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The fable is an elegant and a wise one, invented apparently in allusion to Science; especially in its application to practical life. Science, being the wonder of the ignorant and unskilful, may be not absurdly called a monster. In figure and aspect it is represented as many-shaped, in allusion to the immense variety of matter with which it deals. It is said to have the face and voice of a woman, in respect of its beauty and facility of utterance. Wings are added because the sciences and the discoveries of science spread and fly abroad in an instant; the communication of knowledge being like that of one candle with another, which lights up at once. Claws, sharp and hooked, are ascribed to it with great elegance, because the axioms and arguments of science penetrate and hold fast the mind, so that it has no means of evasion or escape; a point which the sacred philosopher also noted: The words of the wise are as goads, and as nails driven deep in.
Again, all knowledge may be regarded as having its station on the heights of mountains; for it is deservedly esteemed a thing sublime and lofty, which looks down upon ignorance as from an eminence, and has moreover a spacious prospect on every side, such as we find on hill-tops. It is described as infesting the roads, because at every turn in the journey or pilgrimage of human life, matter and occasion for study assails and encounters us. Again Sphinx proposes to men a variety of hard questions and riddles which she received from the Muses. In these, while they remain with the Muses, there is probably no cruelty; for so long as the object of meditation and inquiry is merely to know, the understanding is not oppressed or straitened by it, but is free to wander and expatiate, and finds in the very uncertainty of conclusion and variety of choice a certain pleasure and delight; but when they pass from the Muses to Sphinx, that is from contemplation to practice, whereby there is necessity for present action, choice, and decision, then they begin to be painful and cruel; and unless they be solved and disposed of, they strangely torment and worry the mind, pulling it first this way and then that, and fairly tearing it to pieces. Moreover the riddles of the Sphinx have always a twofold condition attached to them; distraction and laceration of mind, if you fail to solve them; if you succeed, a kingdom. For he who understands his subject is master of his end; and every workman is king over his work.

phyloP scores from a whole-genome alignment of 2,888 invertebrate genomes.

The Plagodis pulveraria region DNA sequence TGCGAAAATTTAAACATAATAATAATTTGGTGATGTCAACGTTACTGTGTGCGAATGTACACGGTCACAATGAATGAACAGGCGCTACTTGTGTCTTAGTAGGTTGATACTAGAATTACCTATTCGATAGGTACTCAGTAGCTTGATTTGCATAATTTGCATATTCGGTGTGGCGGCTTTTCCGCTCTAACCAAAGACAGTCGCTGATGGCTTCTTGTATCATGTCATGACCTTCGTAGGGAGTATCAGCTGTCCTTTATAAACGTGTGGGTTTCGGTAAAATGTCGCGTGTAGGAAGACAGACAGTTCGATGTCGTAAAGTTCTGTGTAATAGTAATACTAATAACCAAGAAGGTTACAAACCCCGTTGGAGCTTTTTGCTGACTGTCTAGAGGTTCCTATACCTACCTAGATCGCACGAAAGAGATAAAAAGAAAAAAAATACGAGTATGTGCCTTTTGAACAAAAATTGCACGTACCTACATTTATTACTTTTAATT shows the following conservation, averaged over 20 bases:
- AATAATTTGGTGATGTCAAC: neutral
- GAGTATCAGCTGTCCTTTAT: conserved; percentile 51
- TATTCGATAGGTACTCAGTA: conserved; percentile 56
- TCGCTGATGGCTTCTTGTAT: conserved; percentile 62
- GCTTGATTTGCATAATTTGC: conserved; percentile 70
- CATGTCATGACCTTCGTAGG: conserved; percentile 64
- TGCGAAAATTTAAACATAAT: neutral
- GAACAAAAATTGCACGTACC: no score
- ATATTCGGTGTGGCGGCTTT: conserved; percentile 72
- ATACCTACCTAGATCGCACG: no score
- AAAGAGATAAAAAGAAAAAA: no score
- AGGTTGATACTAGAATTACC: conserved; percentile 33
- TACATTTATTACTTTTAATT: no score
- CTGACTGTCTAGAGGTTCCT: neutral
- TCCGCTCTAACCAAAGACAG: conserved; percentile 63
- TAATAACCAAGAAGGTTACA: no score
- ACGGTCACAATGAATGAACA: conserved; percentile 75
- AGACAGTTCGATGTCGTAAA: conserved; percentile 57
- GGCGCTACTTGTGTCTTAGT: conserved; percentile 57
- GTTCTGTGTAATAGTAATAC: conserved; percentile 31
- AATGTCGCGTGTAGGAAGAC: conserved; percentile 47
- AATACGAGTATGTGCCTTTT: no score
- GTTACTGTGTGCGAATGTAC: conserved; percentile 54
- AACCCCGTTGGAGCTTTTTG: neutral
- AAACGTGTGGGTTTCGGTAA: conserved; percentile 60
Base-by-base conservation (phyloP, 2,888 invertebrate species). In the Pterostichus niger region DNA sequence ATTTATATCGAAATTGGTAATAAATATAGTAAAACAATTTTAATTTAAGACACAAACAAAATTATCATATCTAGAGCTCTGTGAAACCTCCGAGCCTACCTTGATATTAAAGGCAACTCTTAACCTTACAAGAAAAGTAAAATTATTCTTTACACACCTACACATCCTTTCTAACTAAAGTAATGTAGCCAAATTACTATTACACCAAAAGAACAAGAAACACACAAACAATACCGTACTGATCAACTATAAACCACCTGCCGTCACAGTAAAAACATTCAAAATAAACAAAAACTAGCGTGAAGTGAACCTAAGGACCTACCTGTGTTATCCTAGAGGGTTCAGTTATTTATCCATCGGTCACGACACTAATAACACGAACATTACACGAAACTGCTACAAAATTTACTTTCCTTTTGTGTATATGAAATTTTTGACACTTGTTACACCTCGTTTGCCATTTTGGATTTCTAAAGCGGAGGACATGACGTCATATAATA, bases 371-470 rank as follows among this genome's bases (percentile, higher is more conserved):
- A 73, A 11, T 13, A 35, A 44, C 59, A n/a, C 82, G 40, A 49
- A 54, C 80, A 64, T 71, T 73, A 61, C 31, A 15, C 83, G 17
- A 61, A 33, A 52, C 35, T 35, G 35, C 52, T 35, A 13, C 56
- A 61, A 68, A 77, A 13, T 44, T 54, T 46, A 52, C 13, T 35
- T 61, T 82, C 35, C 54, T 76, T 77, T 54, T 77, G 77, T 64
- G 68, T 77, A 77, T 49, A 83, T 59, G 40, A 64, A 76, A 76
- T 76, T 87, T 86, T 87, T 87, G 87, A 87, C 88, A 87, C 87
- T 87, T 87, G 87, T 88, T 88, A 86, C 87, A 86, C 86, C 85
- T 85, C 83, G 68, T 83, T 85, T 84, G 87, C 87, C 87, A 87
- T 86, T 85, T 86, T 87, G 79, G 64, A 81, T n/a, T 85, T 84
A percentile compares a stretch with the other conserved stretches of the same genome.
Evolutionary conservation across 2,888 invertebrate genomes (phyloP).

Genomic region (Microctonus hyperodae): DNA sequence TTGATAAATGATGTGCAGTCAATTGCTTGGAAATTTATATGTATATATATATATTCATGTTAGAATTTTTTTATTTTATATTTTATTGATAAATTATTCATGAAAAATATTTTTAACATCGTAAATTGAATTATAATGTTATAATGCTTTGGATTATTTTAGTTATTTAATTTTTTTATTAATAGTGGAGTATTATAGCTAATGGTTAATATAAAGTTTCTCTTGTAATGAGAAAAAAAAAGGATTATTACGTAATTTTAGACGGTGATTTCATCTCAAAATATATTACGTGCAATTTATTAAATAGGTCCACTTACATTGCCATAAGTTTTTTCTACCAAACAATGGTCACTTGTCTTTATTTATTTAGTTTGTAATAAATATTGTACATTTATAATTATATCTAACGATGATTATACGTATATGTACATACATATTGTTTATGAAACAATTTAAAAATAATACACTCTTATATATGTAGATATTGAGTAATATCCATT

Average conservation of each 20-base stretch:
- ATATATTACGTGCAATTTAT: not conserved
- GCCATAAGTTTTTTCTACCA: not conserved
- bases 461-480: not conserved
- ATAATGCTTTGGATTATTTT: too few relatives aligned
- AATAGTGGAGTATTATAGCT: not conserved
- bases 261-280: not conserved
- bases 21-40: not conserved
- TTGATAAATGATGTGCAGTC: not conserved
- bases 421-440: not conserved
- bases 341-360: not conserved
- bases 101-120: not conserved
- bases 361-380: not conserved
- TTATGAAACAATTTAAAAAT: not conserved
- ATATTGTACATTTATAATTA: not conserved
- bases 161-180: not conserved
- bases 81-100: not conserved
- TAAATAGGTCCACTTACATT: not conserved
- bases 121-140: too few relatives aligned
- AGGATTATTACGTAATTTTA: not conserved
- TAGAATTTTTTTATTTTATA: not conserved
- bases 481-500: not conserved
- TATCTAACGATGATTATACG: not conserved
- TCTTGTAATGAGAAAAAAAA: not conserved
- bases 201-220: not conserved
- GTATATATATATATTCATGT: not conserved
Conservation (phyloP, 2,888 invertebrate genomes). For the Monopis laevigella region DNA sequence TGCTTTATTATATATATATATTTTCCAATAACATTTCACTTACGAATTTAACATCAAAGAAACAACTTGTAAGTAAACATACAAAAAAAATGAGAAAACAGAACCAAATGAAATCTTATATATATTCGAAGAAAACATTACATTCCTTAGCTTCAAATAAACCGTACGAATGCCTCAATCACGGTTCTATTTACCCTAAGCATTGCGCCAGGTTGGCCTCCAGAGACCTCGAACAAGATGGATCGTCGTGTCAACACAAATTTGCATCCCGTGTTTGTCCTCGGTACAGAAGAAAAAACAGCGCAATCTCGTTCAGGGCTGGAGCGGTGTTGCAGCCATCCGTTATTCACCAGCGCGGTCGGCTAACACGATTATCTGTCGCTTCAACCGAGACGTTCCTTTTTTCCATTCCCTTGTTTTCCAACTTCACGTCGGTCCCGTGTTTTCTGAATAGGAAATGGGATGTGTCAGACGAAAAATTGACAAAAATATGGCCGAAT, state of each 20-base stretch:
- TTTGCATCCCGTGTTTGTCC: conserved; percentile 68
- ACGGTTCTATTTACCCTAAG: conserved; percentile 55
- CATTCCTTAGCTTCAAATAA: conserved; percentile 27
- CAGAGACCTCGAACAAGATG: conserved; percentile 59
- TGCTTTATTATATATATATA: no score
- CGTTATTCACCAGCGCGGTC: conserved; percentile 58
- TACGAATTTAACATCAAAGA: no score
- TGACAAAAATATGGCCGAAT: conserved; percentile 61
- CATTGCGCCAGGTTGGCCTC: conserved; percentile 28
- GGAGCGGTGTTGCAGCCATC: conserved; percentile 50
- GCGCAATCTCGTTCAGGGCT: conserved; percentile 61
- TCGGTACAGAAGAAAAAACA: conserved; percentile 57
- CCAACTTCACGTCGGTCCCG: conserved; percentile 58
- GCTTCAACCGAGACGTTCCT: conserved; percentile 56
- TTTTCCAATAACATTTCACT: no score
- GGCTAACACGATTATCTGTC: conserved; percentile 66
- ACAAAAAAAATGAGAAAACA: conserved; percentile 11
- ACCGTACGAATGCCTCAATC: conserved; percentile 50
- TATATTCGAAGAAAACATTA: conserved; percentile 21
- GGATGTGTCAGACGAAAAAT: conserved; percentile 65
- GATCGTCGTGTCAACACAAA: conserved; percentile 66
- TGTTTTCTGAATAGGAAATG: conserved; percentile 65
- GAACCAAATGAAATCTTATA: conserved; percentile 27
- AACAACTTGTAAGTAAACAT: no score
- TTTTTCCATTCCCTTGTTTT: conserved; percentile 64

El Shaddai (Hebrew: אל שדי, el ʃadːaj) is one of the Judaic names of God, with its etymology coming from the influence of the Ugaritic religion on modern Judaism. El Shaddai is conventionally translated as God Almighty. While the translation of El as "god" in Ugarit/Canaanite language is straightforward, the literal meaning of Shaddai is the subject of debate.
The Septuagint and other early translations usually translate "El Shaddai" as "God Almighty." However in the Greek of the Septuagint translation of Psalm 91.1, "Shaddai" is translated as "the God of heaven."
"God Almighty" is the translation followed by most modern English translations of the Hebrew scriptures, including the popular New International Version and Good News Bible.
The translation team behind the New Jerusalem Bible (NJB) however maintain that the meaning is uncertain, and that translating "El Shaddai" as "Almighty God" is inaccurate. The NJB leaves it untranslated as "Shaddai," and makes footnote suggestions that it should perhaps be understood as "God of the Mountain" from the Accadian "shadu," or "God of the open wastes" from the Hebrew "sadeh" and the secondary meaning of the Accadian word.